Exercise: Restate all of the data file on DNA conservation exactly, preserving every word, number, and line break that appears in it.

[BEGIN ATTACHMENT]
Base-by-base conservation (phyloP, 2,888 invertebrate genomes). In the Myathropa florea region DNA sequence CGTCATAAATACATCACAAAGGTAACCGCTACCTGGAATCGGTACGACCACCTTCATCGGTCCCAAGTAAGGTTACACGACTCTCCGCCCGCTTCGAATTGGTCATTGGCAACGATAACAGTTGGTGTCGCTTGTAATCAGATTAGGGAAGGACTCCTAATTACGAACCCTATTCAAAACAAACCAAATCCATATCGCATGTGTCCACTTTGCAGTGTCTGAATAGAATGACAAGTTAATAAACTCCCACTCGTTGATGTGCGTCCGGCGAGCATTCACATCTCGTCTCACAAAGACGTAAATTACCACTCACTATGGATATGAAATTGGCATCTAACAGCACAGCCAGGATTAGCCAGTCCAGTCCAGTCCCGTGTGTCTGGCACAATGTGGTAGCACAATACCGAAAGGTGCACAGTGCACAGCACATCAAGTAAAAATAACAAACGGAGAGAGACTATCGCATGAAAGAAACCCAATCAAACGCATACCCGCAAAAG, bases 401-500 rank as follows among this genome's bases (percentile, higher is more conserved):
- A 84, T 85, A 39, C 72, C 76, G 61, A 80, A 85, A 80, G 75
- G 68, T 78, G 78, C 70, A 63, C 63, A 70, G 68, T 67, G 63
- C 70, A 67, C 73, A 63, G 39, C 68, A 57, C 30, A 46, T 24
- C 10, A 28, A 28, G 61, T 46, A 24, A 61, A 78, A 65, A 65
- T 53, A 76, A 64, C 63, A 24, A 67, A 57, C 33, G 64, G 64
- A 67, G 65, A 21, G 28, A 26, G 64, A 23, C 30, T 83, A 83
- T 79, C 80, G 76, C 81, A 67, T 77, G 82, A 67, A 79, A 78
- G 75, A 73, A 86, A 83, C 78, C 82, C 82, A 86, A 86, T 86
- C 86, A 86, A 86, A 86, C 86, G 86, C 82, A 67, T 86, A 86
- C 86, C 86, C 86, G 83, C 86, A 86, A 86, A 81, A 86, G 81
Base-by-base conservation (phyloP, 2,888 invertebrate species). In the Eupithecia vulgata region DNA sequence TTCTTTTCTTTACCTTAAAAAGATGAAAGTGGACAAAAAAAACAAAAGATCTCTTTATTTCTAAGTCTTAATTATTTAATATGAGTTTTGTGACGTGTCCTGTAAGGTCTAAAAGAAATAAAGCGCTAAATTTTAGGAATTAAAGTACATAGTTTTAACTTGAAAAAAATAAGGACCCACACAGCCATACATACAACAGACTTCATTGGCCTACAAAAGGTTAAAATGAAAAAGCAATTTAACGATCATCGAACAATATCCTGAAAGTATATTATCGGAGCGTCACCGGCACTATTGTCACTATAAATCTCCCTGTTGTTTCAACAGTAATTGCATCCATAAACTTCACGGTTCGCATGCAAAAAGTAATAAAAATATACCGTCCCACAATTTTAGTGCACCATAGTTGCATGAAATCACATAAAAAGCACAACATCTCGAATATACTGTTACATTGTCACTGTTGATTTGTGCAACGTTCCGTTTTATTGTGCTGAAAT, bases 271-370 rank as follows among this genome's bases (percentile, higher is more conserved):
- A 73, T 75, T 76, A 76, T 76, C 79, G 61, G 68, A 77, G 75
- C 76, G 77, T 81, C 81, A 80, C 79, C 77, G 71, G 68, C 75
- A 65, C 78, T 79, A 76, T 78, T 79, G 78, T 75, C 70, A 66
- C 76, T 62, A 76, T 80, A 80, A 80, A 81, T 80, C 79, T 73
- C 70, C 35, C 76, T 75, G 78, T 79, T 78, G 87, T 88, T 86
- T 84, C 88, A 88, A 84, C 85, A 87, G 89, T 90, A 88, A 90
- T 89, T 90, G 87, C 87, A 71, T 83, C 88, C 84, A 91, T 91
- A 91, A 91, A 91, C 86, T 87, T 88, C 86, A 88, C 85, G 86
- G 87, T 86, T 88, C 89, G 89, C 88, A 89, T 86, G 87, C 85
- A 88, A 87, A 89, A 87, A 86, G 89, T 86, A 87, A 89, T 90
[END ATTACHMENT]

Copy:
Base-by-base conservation (phyloP, 2,888 invertebrate genomes). In the Myathropa florea region DNA sequence CGTCATAAATACATCACAAAGGTAACCGCTACCTGGAATCGGTACGACCACCTTCATCGGTCCCAAGTAAGGTTACACGACTCTCCGCCCGCTTCGAATTGGTCATTGGCAACGATAACAGTTGGTGTCGCTTGTAATCAGATTAGGGAAGGACTCCTAATTACGAACCCTATTCAAAACAAACCAAATCCATATCGCATGTGTCCACTTTGCAGTGTCTGAATAGAATGACAAGTTAATAAACTCCCACTCGTTGATGTGCGTCCGGCGAGCATTCACATCTCGTCTCACAAAGACGTAAATTACCACTCACTATGGATATGAAATTGGCATCTAACAGCACAGCCAGGATTAGCCAGTCCAGTCCAGTCCCGTGTGTCTGGCACAATGTGGTAGCACAATACCGAAAGGTGCACAGTGCACAGCACATCAAGTAAAAATAACAAACGGAGAGAGACTATCGCATGAAAGAAACCCAATCAAACGCATACCCGCAAAAG, bases 401-500 rank as follows among this genome's bases (percentile, higher is more conserved):
- A 84, T 85, A 39, C 72, C 76, G 61, A 80, A 85, A 80, G 75
- G 68, T 78, G 78, C 70, A 63, C 63, A 70, G 68, T 67, G 63
- C 70, A 67, C 73, A 63, G 39, C 68, A 57, C 30, A 46, T 24
- C 10, A 28, A 28, G 61, T 46, A 24, A 61, A 78, A 65, A 65
- T 53, A 76, A 64, C 63, A 24, A 67, A 57, C 33, G 64, G 64
- A 67, G 65, A 21, G 28, A 26, G 64, A 23, C 30, T 83, A 83
- T 79, C 80, G 76, C 81, A 67, T 77, G 82, A 67, A 79, A 78
- G 75, A 73, A 86, A 83, C 78, C 82, C 82, A 86, A 86, T 86
- C 86, A 86, A 86, A 86, C 86, G 86, C 82, A 67, T 86, A 86
- C 86, C 86, C 86, G 83, C 86, A 86, A 86, A 81, A 86, G 81
Base-by-base conservation (phyloP, 2,888 invertebrate species). In the Eupithecia vulgata region DNA sequence TTCTTTTCTTTACCTTAAAAAGATGAAAGTGGACAAAAAAAACAAAAGATCTCTTTATTTCTAAGTCTTAATTATTTAATATGAGTTTTGTGACGTGTCCTGTAAGGTCTAAAAGAAATAAAGCGCTAAATTTTAGGAATTAAAGTACATAGTTTTAACTTGAAAAAAATAAGGACCCACACAGCCATACATACAACAGACTTCATTGGCCTACAAAAGGTTAAAATGAAAAAGCAATTTAACGATCATCGAACAATATCCTGAAAGTATATTATCGGAGCGTCACCGGCACTATTGTCACTATAAATCTCCCTGTTGTTTCAACAGTAATTGCATCCATAAACTTCACGGTTCGCATGCAAAAAGTAATAAAAATATACCGTCCCACAATTTTAGTGCACCATAGTTGCATGAAATCACATAAAAAGCACAACATCTCGAATATACTGTTACATTGTCACTGTTGATTTGTGCAACGTTCCGTTTTATTGTGCTGAAAT, bases 271-370 rank as follows among this genome's bases (percentile, higher is more conserved):
- A 73, T 75, T 76, A 76, T 76, C 79, G 61, G 68, A 77, G 75
- C 76, G 77, T 81, C 81, A 80, C 79, C 77, G 71, G 68, C 75
- A 65, C 78, T 79, A 76, T 78, T 79, G 78, T 75, C 70, A 66
- C 76, T 62, A 76, T 80, A 80, A 80, A 81, T 80, C 79, T 73
- C 70, C 35, C 76, T 75, G 78, T 79, T 78, G 87, T 88, T 86
- T 84, C 88, A 88, A 84, C 85, A 87, G 89, T 90, A 88, A 90
- T 89, T 90, G 87, C 87, A 71, T 83, C 88, C 84, A 91, T 91
- A 91, A 91, A 91, C 86, T 87, T 88, C 86, A 88, C 85, G 86
- G 87, T 86, T 88, C 89, G 89, C 88, A 89, T 86, G 87, C 85
- A 88, A 87, A 89, A 87, A 86, G 89, T 86, A 87, A 89, T 90